• Go through the rest of my normal morning routine as if nothing had changed:
    • Hygiene things
    • Big glass of water with salt
    • A few minutes of yoga
    • A short meditation
    • 30 minutes of drinking coffee and checking the news
    • List 5 things I’m grateful for, and then make a daily to-do list
  • Before ANYTHING ELSE, I work out. I find it difficult to motivate myself to workout at home, so my goal is to just DO IT before I even have time to think about it. Usually 30-45 minutes of basic bodyweight movements, some band work (I don’t have much equipment here), mobility. The thing that makes it easier is that I still listen to the most ridiculous trap music I can find while I do it, and that makes it feel like a normal workout! 
  • Follow that up with some time outside: either a run OR a longer walk with my dog. The fresh air helps.
  • Shower time. And I take this as an opportunity to spend more time on that extra self-care stuff: full body exfoliation for example.
  • Put on a real outfit. Something that wouldn’t be embarrassing to wear in public. Accessories too. I want to feel like it’s a normal day. I’ll probably choose yoga pants over jeans, and that’s fine.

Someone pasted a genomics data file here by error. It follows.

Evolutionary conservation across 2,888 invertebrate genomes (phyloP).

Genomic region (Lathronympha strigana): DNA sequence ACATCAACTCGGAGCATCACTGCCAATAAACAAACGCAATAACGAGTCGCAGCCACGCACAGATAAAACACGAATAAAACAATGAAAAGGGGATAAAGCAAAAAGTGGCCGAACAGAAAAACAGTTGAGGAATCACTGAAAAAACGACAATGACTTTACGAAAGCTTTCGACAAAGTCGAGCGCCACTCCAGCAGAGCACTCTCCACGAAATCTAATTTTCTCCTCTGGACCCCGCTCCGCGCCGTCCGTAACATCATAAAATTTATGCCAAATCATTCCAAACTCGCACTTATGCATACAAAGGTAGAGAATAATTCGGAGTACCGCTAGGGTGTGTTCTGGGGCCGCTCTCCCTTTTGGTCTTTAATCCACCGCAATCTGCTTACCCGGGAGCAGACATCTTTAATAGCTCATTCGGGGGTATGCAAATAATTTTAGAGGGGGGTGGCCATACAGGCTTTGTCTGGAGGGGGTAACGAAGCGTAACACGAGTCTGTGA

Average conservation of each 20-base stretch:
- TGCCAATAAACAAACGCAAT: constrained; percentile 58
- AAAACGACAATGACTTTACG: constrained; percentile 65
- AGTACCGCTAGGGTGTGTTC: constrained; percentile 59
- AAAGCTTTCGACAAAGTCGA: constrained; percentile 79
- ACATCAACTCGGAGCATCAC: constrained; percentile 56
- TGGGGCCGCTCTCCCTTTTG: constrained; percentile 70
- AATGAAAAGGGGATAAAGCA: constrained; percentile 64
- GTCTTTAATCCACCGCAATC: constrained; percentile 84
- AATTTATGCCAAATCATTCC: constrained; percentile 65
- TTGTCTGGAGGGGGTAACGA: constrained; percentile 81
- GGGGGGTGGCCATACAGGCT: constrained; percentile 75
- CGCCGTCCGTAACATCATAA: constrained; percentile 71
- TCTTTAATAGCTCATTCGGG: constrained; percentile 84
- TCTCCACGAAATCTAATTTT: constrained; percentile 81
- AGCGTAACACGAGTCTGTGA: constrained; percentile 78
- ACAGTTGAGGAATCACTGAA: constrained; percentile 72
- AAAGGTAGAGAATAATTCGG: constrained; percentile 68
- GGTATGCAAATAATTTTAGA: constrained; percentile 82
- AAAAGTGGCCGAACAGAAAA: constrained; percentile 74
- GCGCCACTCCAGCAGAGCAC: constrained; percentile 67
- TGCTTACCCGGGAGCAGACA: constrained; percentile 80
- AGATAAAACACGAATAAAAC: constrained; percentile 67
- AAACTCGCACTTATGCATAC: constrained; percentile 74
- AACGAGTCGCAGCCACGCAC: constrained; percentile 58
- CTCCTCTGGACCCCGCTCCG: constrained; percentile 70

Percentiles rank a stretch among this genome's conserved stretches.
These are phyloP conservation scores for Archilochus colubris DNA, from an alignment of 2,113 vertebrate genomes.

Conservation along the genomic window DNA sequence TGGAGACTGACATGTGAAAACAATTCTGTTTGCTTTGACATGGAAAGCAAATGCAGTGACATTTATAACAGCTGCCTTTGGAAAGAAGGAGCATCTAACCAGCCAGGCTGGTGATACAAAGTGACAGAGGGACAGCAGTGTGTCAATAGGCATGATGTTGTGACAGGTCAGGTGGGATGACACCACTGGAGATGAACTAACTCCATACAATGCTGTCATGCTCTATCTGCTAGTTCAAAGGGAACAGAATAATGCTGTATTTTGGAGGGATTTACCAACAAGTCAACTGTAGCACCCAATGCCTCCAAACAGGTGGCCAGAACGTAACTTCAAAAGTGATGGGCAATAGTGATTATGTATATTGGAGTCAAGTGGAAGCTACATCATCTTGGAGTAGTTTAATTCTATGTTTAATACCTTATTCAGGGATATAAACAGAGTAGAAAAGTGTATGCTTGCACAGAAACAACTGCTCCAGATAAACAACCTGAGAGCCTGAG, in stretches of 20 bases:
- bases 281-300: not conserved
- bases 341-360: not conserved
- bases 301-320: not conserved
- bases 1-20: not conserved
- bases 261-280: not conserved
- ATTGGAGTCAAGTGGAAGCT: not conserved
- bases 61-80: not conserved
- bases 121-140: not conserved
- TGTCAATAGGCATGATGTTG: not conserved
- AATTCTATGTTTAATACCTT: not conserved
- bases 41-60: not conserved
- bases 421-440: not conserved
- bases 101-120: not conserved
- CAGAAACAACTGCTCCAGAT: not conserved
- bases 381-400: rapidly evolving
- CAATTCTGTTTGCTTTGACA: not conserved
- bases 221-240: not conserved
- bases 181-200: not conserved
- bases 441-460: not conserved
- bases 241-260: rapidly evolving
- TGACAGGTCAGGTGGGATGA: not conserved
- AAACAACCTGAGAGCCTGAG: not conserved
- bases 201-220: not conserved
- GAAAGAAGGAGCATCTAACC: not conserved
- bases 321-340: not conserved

• Breakfast. Something healthy, maybe something that takes a little longer to cook because again, I have the time.
  • Work. The ultimate goal is to knock out all of my to-dos early so I can spend as much time as I want on fun distractions. It motivates me to get through my coaching tasks efficiently. 

Following these steps, by the late afternoon, I’ve accomplished all I needed to do in that day. I moved my body and took care of my clients. 

I’m a simple person; I like prizes. My prize at the end of an isolated day? Video games. 

It’s been YEARS since I’ve really played video games (and my taste is pretty basic) because I’ve always been too busy. But they’re perfect for right now, while I’m still feeling some anxiety and could use something fun to distract myself. So I dive into something strategy-based and enjoy it (maybe with wine), guilt-free.

I do have one small caveat, to keep myself moving: every 30 minutes I set an alarm to get up and do 15 Push-ups, 15 Air Squats, and 15 Leg Lowers, just to keep my body feeling good. Every hour or two I get up and take BB on a walk around the block.

I’m still struggling with motivation to a certain degree. I have no interest in doing a ton of reading right now, and I’m accepting it. I suspect that will change over the course of the next week or so. For now, I’m enjoying the pure leisure of laying on my couch playing games, and trying to let go of the judge in my head telling me I’m not productive enough. It’s a work in progress.

Take care of yourself, in every way. Eat as healthy as you can, get some movement in, do what you need to do, and otherwise? Enjoy yourself somehow. This is what guilty pleasures are for.